This motion encouraged Australians to vote ‘Yes’ in the upcoming referendum to establish a First Nations Voice to Parliament
MOTION: VOICE TO PARLIAMENT
Thank you firstly to Ms Watt for bringing this motion to the house and for her very moving and passionate contribution. As a First Nations MP in this Parliament, we are all better for your contribution and your voice in this place. On behalf of the Greens, I am proud to lend our support for this motion. We encourage Victorians to vote yes in the upcoming referendum on the Voice to Parliament and the long overdue recognition of First Peoples in our constitution.
As one of the first parties to endorse the Uluru Statement from the Heart in full, the Greens believe that this is the first step on that journey. We need voice, truth and treaty in this country. It is what the Uluru statement called for and what we fundamentally believe is at the heart of justice for First Nations. The First Peoples of this land were colonised and dispossessed of their country, their culture and their future. We now have an opportunity to start righting that wrong.
I am a migrant to this country; this is not my land. My family and I arrived here on Wurundjeri country after having to escape the war descending upon our own lands. It was a war that had its roots in colonisation. As Tamils, we were part of the first peoples of our own land, colonised by the Dutch, the Portuguese and the British. Over hundreds of years they attempted to colonise our culture, our lives and our minds. They pitted us against each other, and when they finally left, they left deep wounds and fractures that ultimately erupted into a 30-year-long civil war. Such is the aftermath of colonisation.
First Nations of this land fought the Frontier Wars, and that war never ended. It continues to this day in the systemic injustice and racism that means First Peoples are fundamentally disadvantaged by the colonised system that was built around them and on top of them. And like the colonisers of old, the colonisers of now still try to pit us against each other.
When we arrived here nearly 35 years ago, this country was alight with a national conversation that was sparked by the historic Mabo land rights decision. In that moment, after decades of battle, the High Court overturned the assertion of terra nullius and recognised that First Peoples have native title rights – that this is their land. That Australia that we arrived to felt like a very different one to the one that we experience today. It almost feels further away from the promise that the Mabo decision allowed us to believe in, and that is why I will be voting yes.
Momentum for change has to start somewhere, and this referendum is one such opportunity. We understand and respect that some fear that this change does not go far enough or that it could undermine momentum towards truth and treaty, and we respect that it is legitimate for people to hold other opinions. Indeed this is a part of what makes the Voice so important – that we hear a plurality of voices, experiences and opinions in the political discourse to help shape better outcomes.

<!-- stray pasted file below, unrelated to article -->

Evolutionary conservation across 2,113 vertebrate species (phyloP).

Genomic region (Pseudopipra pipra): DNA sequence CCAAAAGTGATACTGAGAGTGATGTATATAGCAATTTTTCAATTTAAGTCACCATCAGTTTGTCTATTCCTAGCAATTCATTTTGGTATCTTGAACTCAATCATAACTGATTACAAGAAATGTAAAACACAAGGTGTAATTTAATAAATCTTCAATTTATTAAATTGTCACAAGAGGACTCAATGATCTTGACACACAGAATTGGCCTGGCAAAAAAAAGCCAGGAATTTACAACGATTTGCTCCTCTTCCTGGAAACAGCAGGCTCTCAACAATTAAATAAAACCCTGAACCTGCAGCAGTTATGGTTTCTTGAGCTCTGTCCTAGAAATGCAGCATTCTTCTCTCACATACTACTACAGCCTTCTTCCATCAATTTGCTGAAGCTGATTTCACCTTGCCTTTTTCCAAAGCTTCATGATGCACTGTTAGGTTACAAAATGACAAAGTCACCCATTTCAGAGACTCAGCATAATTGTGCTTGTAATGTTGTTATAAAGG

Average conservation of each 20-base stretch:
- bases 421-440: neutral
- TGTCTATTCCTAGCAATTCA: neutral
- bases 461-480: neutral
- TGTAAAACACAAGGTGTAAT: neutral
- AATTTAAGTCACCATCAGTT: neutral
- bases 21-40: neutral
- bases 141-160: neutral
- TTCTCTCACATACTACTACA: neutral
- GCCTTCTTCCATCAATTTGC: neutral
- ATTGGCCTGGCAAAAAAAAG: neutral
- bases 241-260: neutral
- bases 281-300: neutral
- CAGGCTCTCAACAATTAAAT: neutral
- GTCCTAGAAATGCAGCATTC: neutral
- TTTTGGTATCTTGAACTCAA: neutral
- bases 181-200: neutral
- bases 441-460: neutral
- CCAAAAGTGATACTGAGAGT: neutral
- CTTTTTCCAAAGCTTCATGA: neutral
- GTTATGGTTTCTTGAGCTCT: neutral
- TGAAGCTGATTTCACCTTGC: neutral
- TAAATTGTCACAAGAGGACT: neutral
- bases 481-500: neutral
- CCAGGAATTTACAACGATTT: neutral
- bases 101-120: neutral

Over the next six weeks we are going to hear many different views, and there will be lots of questions. There is also going to be a lot of misinformation circulating. I urge people to keep talking to each other, bringing the topic of conversation up and not being afraid of engaging with the question we are being asked to answer as a country. We might not agree with each other, but we will gain a lot from taking the time to listen and learn from each other. There will also be attempts to exploit and manipulate fears.
We will hear arguments like some that we have already heard canvassed in this chamber today from those opposite – that constitutional recognition and an advisory body to Parliament will not fix the socio-economic disadvantage First Nations people are subjected to. But many of them are the very same people who do nothing proactive to fix those issues or provide any alternative way forward in other times. They seem to be the ones saying ‘No, don’t take this path that could improve things, because it won’t work’ when they have no plans of their own. The only plans they put forward are more of the same, more of the same colonial and oppressive ways that have led to the gap in health and mortality between First Peoples and the rest of the nation. Their arguments are hollow and self-serving and should be seen for what they are: ignorant and racist. Whether those arguments are conscious or not, they have the same effect, and that effect is to keep things the same and stifle any change that threatens their power and their positions.
As a member of Victoria’s migrant multicultural community, who are too often subjected to similar forms of ignorance and racism ourselves, I appeal especially to all our culturally diverse communities to stand in solidarity with so many First Nations communities who are urging us to support them. Change begins with listening. It begins with understanding and acknowledging the problems and then working together to fix them. This referendum gives us a chance to start listening properly. Let us take it.
This motion was delivered on August 31st, 2023.